The first aim of this JRA is to contribute to the R&D of a series of new detectors to be installed at 1/the COMPASS and 2/the CLAS12 facilities. Consequently, the objectives of this JRA are:

  • study of two new recoil detectors and an upgraded calorimeter for COMPASS (“project 1”)
  • study of a new cylindrical tracker, a recoil neutron detector and a forward calorimeter/tagger for CLAS12 (“project 2”).

The second aim of this JRA consists of:

  • development of new methods and techniques for the analysis and interpretation of all available and upcoming data on hard exclusive reaction ("project 3").

Description of work and role of partners


The study of exclusive reactions like DVCS and DVMP is one major part of the COMPASS-II program in order to investigate nucleon structure through GPDs. In order to exploit the 200 GeV high energy polarized muon beam from the CERN SPS, a series of extensions of the existing COMPASS spectrometer are required: a time-of-flight based recoil proton detector (RPD) surrounding a long 2.5 m hydrogen target to ensure the exclusivity of the reactions, an extension of the calorimetry with ECAL0, and a recoil proton detector (RPD-Pol) coupled with a transversely polarised target for a future extension of this program.


1. Development for silicon-based multi-pixel photon detectors for RPD and ECAL0: It is necessary to detect the recoil hadrons in order to ensure the exclusivity of the DVCS and DVMP processes. This is done by installing a recoil detector, based on the time-of-flight technique. Here, it is envisaged to do the time measurement with silicon-based multi-pixel photon detectors. Also, for photon detection, the new ECAL0 will be equipped with such detectors. They are very compact and cost-effective photo-detectors developed for experimental physics research as well as for medical imaging applications. Two classes of modules are of interest for our applications.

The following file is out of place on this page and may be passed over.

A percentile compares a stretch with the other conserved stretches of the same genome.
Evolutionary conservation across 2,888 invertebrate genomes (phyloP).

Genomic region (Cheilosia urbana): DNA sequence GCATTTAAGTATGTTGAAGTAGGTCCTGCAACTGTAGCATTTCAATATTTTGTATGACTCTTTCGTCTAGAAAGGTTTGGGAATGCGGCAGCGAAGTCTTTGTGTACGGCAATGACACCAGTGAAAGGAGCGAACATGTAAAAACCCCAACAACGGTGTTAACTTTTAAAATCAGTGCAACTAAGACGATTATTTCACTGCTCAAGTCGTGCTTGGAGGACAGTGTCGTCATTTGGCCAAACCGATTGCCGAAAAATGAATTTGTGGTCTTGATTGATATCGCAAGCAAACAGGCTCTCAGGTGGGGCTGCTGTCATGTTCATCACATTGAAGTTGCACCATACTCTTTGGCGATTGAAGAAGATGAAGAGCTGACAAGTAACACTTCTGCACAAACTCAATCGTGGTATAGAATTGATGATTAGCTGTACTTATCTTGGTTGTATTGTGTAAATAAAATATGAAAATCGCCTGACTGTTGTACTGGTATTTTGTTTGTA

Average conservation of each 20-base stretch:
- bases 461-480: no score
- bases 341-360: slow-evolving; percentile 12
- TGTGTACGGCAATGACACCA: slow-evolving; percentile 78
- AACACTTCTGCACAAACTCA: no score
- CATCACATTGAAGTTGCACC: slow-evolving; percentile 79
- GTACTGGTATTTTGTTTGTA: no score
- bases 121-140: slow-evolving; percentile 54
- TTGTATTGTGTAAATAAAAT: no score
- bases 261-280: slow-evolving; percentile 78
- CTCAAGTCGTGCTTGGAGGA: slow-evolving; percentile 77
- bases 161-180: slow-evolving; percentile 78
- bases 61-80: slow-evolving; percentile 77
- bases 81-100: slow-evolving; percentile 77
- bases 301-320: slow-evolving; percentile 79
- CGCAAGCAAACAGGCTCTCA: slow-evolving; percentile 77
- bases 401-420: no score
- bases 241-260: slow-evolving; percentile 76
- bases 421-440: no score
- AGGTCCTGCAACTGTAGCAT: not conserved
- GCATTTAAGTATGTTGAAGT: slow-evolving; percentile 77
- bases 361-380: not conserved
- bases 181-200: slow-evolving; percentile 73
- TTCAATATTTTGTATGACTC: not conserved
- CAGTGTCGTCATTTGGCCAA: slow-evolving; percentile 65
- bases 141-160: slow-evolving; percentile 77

The relevant characteristics for time-of-flight are time resolution, rate capabilities and photon conversion efficiency while for calorimetry they are high density of pixels, single pixel recovery time, stability and linearity of the gain. The Hamamatsu S10362-33 MPPC module with an area of 3 × 3 mm2 and a density of 400 pixels per mm2 corresponds to the first class and the newly developed Zecotek MAPD-3A model with an area of 3 × 3 mm2 and a density of 15000 pixels per mm2 to the second class.